UPDATED: Meteorologists warned that another major storm with heavy rain was due to sweep in from the North Sea and hit western Norway on Wednesday. It certainly did, and warnings remained for floods and landslide danger.
The storm brought wind, torrential rain and lightning that knocked out power in many areas, including lights inside some tunnels in Nordland County and along several roads. That made driving even more hazardous in the darkness that now lasts much of the day in the northern areas of Norway.
State broadcaster NRK reported several accidents on dark, slippery roads in Nordland and Nord-Trøndelag on Wednesday. Jørgen Grønneberg, a meteorologist at Værvarslinga in western Norway, had warned that outermost coastal areas would be hit the hardest, but the storm was felt inland as well.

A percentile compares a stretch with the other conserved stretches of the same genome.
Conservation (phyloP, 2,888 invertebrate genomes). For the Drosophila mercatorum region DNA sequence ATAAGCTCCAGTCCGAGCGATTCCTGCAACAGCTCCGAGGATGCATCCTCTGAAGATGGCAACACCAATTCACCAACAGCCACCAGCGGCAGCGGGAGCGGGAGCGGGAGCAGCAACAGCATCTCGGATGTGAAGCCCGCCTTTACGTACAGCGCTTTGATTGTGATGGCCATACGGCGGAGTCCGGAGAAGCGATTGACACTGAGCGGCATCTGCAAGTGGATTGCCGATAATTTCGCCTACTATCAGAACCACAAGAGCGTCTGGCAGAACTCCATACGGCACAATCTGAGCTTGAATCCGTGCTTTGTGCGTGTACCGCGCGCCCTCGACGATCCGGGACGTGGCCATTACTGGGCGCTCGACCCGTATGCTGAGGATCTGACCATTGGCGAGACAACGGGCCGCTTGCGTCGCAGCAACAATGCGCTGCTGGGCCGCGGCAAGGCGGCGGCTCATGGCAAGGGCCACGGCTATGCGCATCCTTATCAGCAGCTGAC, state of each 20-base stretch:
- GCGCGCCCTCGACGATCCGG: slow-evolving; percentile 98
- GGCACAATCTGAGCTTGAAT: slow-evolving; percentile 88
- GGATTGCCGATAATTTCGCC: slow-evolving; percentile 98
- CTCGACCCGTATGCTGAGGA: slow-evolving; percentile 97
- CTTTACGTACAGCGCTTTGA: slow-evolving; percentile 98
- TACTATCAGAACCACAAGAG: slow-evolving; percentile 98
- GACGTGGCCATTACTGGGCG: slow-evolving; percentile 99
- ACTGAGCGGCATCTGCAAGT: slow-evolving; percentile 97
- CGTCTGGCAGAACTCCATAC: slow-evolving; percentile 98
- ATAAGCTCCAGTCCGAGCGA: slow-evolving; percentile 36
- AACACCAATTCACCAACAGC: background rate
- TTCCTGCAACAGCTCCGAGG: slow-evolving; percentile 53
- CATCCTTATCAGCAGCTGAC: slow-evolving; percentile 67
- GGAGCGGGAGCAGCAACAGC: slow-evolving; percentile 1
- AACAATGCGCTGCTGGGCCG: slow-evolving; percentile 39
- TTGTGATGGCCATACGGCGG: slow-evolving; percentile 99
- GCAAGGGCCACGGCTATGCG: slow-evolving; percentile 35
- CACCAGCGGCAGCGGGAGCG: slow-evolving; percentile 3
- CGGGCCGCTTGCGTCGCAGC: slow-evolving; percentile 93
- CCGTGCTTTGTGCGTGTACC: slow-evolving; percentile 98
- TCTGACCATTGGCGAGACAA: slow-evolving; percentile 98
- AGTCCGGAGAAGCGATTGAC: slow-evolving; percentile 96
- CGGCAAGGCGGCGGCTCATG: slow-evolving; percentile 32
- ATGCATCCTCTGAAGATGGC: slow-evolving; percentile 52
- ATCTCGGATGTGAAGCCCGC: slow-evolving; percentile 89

“Away from the coast, there will still be rough weather and winds can gust up to storm levels,” Grønneberg said, “but it shouldn’t be as strong.”
He warned the Trondheim area to brace for heavy rain, especially north of Trondheim, with up to 70 millimeters expected during the day on Wednesday. Precipitation was predicted to come in the form of snow farther inland and at higher elevations on 800 to 1,000 meters.
Norway’s state agency in charge of waterways also warned of potential flooding caused by the heavy rainfall and melting snow. “Creeks and rivers with lots of water in them already are especially prone (to flooding),” NVE stated in its warning on Tuesday. Communities were advised to make sure grates and drains were clear of debris and as prepared as possible to handle large amounts of water.
Flood warnings were issued for the Trøndelag and Nordland counties, with waters also due to rise in the Trondheimsfjord.
Traffic problems also extended south to Oslo’s main airport at Gardermoen Wednesday morning, where thick fog delayed airline traffic by as much as an hour. The heavy fog also covered the Oslo Fjord and most low-lying areas in and around the capital, but much of it had lifted by mid-day.